Sarah McCarthy, Cryptographic Strategist, evolutionQ
Fans of the Black Mirror TV series may recall the first episode of season 6, “Joan Is Awful,” where a “quamputer” enables the cyclic creation of alternate realities embedded in a show on the “Streamberry” streaming platform.
Although perhaps not technically feasible today, this storyline portrays the powerful processing capabilities of quantum computers. That processing power may bring many benefits to society — with researchers suggesting accurate weather forecasting, drug trial simulation, stock market modelling and more — but, in the hands of a bad actor, it can also be used for cyberwarfare. Specifically, quantum computers will more readily solve the mathematical problems underpinning today’s data encryption methods, which are hard to solve with classical computing power.
The potential for malicious use of this processing power has motivated research into post-quantum cryptography (PQC) which refers to cryptographic primitives (methods for performing encryption and authentication) that build on even more complex mathematical problems to protect against both classical and quantum computing attacks. The first PQC standards are due to be released by the National Institute of Standards and Technology in 2024, but nations with highly sensitive data should not wait until their release to act.
Governments and organizations with highly sensitive data should start planning, preparing and testing for the migration to PQC algorithms, so they can effect the migration quickly, securely and cost-effectively.
That’s because threat actors are already using HNDL or “harvest now, decrypt later” attacks. With these attacks, adversaries collect and store data that is encrypted today by traditional methods. At some point in the future, when the hackers have access to a quantum computer, they will be able to easily decrypt the data. Long-life data, such as state secrets, may still be of value to adversaries and could be exploited for financial, political or military gains.
To mitigate this risk, governments and organizations with highly sensitive data should start planning, preparing and testing for the migration to PQC algorithms, so they can effect the migration quickly, securely and cost-effectively. Deploying the PQC algorithms early (in a hybrid-type model, alongside traditional cryptography), will help to reduce the period during which their data is vulnerable to HNDL attacks while simultaneously testing the performance of these algorithms in their systems.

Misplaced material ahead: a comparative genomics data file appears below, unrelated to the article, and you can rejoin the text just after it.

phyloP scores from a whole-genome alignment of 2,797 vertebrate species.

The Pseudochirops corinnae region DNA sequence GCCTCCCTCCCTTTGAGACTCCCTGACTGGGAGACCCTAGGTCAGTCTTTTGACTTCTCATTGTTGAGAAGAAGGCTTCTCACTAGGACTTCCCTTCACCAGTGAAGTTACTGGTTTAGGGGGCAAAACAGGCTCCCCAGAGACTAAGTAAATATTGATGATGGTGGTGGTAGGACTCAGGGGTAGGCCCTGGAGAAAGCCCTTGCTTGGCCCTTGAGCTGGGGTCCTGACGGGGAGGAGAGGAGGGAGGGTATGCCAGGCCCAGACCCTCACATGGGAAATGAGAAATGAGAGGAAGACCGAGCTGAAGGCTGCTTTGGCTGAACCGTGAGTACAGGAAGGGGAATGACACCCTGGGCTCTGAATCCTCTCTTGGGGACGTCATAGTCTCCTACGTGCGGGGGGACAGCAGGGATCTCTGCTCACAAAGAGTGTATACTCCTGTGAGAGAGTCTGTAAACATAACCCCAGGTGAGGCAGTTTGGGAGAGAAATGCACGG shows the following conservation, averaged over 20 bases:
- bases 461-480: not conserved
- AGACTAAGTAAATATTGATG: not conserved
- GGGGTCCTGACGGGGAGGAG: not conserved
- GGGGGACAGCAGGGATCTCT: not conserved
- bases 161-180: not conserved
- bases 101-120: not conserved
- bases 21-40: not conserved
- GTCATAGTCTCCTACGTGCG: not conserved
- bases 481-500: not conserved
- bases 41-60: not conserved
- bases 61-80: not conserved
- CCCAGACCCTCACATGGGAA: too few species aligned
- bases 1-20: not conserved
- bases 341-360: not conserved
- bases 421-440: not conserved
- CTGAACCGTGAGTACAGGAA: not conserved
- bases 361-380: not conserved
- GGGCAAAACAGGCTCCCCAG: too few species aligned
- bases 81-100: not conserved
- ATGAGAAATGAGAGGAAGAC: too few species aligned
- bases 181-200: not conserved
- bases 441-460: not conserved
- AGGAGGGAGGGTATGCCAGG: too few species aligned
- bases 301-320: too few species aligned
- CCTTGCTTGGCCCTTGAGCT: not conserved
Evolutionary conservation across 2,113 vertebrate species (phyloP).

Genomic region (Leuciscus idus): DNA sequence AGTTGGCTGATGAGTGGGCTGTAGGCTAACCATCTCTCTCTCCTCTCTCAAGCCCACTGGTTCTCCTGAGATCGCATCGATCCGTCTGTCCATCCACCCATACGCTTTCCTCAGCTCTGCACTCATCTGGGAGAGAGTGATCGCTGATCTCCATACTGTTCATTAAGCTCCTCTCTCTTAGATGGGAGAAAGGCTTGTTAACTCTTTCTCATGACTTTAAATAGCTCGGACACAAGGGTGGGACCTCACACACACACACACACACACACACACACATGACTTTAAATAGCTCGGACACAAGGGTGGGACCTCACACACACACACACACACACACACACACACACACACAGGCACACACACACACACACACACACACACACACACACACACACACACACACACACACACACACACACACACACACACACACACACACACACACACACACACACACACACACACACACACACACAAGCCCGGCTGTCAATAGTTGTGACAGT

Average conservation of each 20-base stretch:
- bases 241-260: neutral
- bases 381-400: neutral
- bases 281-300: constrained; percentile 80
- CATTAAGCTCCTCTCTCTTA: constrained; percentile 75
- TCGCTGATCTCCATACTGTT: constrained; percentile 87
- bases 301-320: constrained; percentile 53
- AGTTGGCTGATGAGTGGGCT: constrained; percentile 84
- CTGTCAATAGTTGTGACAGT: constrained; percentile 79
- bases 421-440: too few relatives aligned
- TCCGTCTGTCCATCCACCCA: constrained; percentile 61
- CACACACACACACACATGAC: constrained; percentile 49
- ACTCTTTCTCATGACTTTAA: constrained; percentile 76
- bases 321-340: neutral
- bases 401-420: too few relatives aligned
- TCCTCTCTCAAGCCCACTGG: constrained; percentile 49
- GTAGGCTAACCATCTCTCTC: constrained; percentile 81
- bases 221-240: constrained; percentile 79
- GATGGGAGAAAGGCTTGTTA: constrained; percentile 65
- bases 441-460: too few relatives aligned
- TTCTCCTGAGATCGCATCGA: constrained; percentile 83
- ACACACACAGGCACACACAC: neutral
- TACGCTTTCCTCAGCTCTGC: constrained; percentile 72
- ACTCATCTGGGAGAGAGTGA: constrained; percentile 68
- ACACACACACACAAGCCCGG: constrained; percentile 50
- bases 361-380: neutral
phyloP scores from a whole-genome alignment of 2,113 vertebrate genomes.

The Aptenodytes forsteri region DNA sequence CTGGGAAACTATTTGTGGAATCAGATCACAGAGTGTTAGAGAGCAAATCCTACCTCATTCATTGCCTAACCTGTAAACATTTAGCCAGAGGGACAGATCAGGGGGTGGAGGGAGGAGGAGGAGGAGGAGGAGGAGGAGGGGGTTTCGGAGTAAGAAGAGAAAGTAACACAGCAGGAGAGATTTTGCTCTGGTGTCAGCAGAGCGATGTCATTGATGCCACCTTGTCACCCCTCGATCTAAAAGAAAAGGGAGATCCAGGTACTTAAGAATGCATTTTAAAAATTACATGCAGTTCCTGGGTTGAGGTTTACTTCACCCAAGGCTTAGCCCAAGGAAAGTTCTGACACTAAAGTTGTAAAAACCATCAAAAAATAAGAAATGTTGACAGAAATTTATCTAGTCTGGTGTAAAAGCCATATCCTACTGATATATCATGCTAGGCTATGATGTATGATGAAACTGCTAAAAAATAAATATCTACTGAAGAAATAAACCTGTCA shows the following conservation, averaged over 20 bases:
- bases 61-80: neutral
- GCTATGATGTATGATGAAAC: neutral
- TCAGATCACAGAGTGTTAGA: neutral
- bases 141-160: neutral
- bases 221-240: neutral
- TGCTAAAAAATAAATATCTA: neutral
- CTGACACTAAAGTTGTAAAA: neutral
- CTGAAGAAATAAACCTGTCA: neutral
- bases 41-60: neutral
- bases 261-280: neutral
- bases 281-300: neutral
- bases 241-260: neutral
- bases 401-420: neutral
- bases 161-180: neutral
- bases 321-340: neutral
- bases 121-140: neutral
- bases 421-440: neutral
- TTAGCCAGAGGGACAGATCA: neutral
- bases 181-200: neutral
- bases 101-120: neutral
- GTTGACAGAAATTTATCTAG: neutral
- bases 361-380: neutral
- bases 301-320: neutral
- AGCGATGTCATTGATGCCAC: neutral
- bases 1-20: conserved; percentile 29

Jessica West, CIGI Senior Fellow
Every aspect of daily life on Earth depends on thousands of satellites in outer space that collect, transmit, use and control the global flow of data. But this digital web of invisible infrastructure is increasingly vulnerable to cyber interference, as well as to data corruption, manipulation and theft. The result: global harm and potential chaos.
Unlike destructive weapons, digital tools that infiltrate space systems seem eminently usable, discreet and easily denied, if necessary. Unconstrained by the physics of space warfare, they can be used in distributed attacks across an entire system or on multiple systems at once. And because the harm they cause is, in theory at least, temporary and reversible, their use is often tolerated.
This attitude to digital warfare is dangerous. Command and control of weapons systems — including nuclear weapons systems — run through space; interference with such systems can unintentionally cause an escalation to armed confrontation. And, because most satellite systems serve various military and civilian users and purposes, effects can ripple out of control.
If nations continue to ignore the problem of cyber interference with space systems, the risks and dangers will only grow.
Even if such cyber interference does not lead to armed conflict, consequences can be grave. Temporary disruption of critical civilian services can compound other vulnerabilities experienced by citizens because of their gender, race, geography or socioeconomic status. The effects, for some if not all, can be catastrophic. If nations continue to ignore the problem of cyber interference with space systems, the risks and dangers will only grow.